break of

break (one) of (something)

To stop one from doing a habitual action or activity. I was able to break my sister of biting her nails by regularly taking her to get a manicure with me. I need to learn how to break a toddler of tantrums because they are a common occurrence in our house these days.
See also: break, of
Farlex Dictionary of Idioms. © 2015 Farlex, Inc, all rights reserved.

break someone or something of something

to cause someone or something to stop practicing a habit. We worked hard to break the dog of making a mess on the carpet. I don't think I can break her of the habit. Tom broke himself of biting his nails.
See also: break, of
McGraw-Hill Dictionary of American Idioms and Phrasal Verbs. © 2002 by The McGraw-Hill Companies, Inc.
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References in classic literature ?
This was the pride of Dave as wheel-dog, of Sol-leks as he pulled with all his strength; the pride that laid hold of them at break of camp, transforming them from sour and sullen brutes into straining, eager, ambitious creatures; the pride that spurred them on all day and dropped them at pitch of camp at night, letting them fall back into gloomy unrest and uncontent.
The referee clutched each by the shoulder and sundered them violently, passing quickly between them as he thrust them backward in order to make a clean break of it.
There, in the back street he found one, the Break of Day.
The landlady having given her directions for the new guest's entertainment to her husband, who acted as cook to the Break of Day, had resumed her needlework behind her counter.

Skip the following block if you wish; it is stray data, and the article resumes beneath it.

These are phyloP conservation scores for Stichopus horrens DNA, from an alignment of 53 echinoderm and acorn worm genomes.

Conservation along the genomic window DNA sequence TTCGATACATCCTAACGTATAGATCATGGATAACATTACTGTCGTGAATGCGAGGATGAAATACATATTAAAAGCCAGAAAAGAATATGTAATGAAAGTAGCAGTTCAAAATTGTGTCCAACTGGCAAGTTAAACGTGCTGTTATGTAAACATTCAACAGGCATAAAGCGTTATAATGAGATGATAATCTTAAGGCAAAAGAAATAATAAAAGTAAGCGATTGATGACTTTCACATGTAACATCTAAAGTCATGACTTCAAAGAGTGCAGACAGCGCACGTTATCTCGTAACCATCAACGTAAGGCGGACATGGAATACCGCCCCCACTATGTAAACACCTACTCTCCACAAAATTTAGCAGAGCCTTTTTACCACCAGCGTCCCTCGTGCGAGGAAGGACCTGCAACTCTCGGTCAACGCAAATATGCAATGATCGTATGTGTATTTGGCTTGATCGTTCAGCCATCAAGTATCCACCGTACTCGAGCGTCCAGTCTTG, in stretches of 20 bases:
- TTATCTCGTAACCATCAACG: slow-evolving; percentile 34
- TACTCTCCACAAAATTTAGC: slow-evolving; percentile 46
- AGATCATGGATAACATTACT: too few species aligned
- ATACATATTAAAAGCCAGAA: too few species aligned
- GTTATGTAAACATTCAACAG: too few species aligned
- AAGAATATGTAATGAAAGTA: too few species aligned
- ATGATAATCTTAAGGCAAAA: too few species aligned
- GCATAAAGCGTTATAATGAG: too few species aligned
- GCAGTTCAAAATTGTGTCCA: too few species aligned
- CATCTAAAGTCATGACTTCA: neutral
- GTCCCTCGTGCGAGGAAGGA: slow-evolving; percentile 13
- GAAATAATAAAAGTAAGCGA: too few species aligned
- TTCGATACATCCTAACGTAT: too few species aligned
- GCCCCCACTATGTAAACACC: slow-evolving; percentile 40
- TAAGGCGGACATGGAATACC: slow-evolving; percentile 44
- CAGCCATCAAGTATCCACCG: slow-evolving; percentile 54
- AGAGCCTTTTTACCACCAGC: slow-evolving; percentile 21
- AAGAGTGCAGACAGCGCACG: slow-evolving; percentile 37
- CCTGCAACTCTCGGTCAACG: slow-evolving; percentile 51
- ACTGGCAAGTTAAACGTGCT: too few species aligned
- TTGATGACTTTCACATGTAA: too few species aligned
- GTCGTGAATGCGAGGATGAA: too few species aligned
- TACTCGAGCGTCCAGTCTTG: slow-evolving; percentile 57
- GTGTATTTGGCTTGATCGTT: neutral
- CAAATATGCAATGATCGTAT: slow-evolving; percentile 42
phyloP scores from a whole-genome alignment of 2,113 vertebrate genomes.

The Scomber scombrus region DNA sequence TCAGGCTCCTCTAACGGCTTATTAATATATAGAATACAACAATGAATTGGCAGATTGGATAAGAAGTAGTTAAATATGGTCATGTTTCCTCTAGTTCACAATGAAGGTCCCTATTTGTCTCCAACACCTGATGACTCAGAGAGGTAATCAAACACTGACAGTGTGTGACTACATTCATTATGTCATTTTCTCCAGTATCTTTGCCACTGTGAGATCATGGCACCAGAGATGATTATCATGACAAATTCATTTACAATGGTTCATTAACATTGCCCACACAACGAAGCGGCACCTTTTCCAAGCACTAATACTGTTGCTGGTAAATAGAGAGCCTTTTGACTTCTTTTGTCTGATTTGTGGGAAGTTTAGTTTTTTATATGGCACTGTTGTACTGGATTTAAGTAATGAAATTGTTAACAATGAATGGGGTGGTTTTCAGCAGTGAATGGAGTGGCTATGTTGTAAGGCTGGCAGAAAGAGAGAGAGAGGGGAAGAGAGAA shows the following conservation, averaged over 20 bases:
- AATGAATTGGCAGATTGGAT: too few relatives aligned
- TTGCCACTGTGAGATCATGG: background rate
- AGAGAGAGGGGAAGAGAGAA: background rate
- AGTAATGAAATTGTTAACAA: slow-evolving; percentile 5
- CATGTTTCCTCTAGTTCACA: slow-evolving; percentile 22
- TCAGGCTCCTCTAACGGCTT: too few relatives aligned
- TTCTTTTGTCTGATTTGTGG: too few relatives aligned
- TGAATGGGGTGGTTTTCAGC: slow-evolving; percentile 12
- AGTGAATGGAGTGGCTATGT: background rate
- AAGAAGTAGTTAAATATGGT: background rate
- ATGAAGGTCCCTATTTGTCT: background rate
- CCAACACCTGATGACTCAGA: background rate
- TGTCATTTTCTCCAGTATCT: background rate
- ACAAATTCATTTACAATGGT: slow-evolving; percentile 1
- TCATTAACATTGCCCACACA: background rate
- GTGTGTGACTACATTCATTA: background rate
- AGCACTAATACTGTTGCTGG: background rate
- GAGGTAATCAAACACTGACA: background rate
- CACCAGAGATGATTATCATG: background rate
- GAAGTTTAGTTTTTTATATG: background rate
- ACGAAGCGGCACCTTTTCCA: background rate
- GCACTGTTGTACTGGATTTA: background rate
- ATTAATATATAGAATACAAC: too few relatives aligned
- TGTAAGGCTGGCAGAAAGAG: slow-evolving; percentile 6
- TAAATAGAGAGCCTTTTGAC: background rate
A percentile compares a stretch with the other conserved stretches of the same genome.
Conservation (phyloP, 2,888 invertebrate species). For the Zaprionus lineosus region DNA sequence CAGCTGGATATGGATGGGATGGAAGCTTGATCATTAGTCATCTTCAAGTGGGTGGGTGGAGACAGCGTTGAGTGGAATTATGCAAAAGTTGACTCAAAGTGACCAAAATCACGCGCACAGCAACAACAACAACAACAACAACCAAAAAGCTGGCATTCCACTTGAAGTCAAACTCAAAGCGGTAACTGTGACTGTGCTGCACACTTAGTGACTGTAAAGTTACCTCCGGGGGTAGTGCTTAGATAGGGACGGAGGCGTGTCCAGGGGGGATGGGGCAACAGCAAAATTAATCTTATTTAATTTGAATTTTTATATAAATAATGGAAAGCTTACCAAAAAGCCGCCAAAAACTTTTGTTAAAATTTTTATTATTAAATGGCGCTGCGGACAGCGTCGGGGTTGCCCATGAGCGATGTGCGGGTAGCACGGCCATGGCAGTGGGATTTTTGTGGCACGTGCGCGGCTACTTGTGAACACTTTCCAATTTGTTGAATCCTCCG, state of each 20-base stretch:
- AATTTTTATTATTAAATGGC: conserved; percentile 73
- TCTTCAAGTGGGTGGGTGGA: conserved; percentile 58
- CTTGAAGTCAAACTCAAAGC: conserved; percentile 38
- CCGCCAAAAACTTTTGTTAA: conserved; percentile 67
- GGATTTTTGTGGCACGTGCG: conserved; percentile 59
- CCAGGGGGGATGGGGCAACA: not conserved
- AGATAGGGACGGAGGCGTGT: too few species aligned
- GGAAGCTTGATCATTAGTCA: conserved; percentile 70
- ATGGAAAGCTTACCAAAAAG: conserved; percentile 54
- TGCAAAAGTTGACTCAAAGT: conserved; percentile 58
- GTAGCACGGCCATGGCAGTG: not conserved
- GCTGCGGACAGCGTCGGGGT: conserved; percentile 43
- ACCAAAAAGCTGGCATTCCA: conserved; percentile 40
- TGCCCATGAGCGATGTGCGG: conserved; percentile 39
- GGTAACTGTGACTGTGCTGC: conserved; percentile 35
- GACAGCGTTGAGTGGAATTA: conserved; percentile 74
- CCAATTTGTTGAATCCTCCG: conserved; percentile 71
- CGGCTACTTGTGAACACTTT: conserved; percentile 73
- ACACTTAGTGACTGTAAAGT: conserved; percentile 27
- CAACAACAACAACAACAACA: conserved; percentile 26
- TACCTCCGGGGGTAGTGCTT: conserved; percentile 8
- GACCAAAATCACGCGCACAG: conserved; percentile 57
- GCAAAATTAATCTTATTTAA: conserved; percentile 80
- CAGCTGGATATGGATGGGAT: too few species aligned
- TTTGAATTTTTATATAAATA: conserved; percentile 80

Even the two players at dominoes glanced up from their game, as if to protest against philosophical philanthropy being brought by name into the Break of Day.
(in this world here where I find myself, and even at the little Break of Day) that there are such people.
The landlady's lively speech was received with greater favour at the Break of Day, than it would have elicited from certain amiable whitewashers of the class she so unreasonably objected to, nearer Great Britain.
If your philosophical philanthropy,' said the landlady, putting down her work, and rising to take the stranger's soup from her husband, who appeared with it at a side door, 'puts anybody at the mercy of such people by holding terms with them at all, in words or deeds, or both, take it away from the Break of Day, for it isn't worth a sou.'
The company might have had other engagements, or they might have felt their inferiority, but in any case they dispersed by degrees, and not being replaced by other company, left their new patron in possession of the Break of Day.
The landlady of the Break of Day looked at him again, and felt almost confirmed in her last decision.
This the landlady of the Break of Day chirpingly explained, calling between whiles, 'Hola, my husband!' out at the side door.
When he started up, the Godfather Break of Day was peeping at its namesake.
John Bastow of Meltham Lib B had a 28, Brian Cousen of Lindley Lib had breaks of 36 and 35, Mathew Peaker of Brockholes BC made breaks of 44, 43, 39 and 33, Jack Dyson of Meltham Lib A recorded breaks of 45, 29 and 28, however, the highest break of the week came from David Peaker of Brockholes BC with a fine break of 56 against Rick Steer of Berry Brow Lib.
Where a working period lasts for more than six hours, an adult worker is entitled to an uninterrupted rest break of at least 20 minutes.
In this research in order to simplify, break of a soil dam due to armed attacks is considered as rectangular fracture and this assumption and its dimensions with regard to historical backgrounds and experiences is important in the field of terroristic attacks against soil dams through the world.